“Some voluntary sector organisations have helped to further this agenda by entering into competitions to deliver services on their local authority’s terms. They fail to recognise that although they themselves are not the private sector, they are still conspiring with a practice which turns community provision into a market place.”
The NCIA paper claims that this is a significant step towards eventual privatization of public services:
“The coalition government has embraced this conflation of ‘charity’ and ‘business’. It wants to institutionalise the idea that the preferred way to fund traditionally charitable activity is through social enterprise methods: loans and income generation through contracts, charging or trading, rather than grants or other public subsidies.”
While this point may or may not be true in principle, it does leave the massive question of who will be paying for the provision of services. In the appendix to Voluntary Action Under Threat, there is an attempt to suggest ways that this might be brought about beyond campaigning against cuts (changing policy):
“Can we lobby independent funders to support needs-led work, preventative and holistic work and campaigning?” the report asks.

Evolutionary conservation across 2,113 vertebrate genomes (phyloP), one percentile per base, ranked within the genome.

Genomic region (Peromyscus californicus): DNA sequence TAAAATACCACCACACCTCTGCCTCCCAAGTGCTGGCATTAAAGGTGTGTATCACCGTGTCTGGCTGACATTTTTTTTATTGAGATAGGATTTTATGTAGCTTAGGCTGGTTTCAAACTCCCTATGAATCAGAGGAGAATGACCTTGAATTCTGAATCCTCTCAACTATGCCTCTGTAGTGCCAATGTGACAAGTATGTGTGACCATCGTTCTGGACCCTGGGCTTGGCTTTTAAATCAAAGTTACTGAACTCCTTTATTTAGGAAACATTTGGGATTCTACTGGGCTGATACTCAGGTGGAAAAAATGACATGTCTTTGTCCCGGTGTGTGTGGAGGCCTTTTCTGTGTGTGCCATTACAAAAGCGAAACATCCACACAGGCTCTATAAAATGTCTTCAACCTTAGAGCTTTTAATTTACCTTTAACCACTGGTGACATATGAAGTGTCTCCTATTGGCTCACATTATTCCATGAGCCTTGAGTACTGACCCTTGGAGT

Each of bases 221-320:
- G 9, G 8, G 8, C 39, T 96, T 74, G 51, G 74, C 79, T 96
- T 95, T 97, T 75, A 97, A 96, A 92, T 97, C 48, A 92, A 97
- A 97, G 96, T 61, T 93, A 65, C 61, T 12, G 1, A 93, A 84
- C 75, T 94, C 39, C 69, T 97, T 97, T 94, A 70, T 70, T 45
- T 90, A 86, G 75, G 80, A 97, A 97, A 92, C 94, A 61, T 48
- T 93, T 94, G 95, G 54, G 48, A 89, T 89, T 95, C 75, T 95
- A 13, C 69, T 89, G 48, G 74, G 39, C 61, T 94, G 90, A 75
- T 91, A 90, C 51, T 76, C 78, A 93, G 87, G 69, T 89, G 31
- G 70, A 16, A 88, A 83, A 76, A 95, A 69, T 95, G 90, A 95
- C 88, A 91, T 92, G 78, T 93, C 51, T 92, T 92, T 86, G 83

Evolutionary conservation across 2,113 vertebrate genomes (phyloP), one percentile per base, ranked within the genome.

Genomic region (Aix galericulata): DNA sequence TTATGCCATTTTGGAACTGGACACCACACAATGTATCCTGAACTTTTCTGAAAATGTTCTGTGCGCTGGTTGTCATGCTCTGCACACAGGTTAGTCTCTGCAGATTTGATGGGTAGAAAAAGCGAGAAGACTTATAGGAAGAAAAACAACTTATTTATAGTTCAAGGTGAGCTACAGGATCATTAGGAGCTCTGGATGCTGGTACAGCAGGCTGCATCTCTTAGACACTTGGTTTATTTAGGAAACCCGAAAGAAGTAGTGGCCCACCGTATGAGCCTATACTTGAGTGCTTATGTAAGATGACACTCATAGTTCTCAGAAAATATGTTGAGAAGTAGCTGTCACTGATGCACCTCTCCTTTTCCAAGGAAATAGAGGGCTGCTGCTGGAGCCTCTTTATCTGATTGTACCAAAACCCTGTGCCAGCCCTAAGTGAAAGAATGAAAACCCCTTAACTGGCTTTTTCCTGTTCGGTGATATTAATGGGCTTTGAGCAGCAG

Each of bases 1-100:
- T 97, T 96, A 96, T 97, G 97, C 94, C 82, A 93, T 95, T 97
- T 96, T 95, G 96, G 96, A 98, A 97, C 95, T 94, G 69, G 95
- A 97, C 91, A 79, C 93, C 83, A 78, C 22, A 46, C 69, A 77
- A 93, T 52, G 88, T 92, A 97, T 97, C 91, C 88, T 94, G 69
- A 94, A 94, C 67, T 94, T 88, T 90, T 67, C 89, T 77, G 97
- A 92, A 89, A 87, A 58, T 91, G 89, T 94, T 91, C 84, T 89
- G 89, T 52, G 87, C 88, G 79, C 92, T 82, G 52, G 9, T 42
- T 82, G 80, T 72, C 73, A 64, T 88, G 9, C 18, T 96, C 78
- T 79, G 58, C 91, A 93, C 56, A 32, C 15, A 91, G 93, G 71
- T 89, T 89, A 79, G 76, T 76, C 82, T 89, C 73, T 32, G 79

Which delivers us back to the question: just who should be paying?
It isn’t who’s selling, it’s who’s buying
Social Enterprise is often presented as a solution to problems that community and voluntary sectors are having financially. Set up a social enterprise and you’ll be able to do business and raise money at the same time as doing good. We recently met with someone from a major social funder who was looking for social enterprise models in mental health for investment. We thought about this a lot and advised her that there were fewer social enterprises in mental health than you might imagine, and those that we did know of were facing significant challenges.
The reason for this, we explained, was that although many people were good at identifying what needs people have and developing effective ways of meeting them, this was not the same as coming up with a winning business model. The reason it was not the same was not that the social enterprises in mental health were not well run, well structured or not delivering high quality services but that they were lacking one important aspect of any business model.
Whatever was being ‘sold’; was not, at this time, what people were buying.
Business usually begins by working out what people want to buy and whether it is possible to supply them it in a way that generates profit. Social action starts from working out what people need and then finding out ways to fund meeting that need.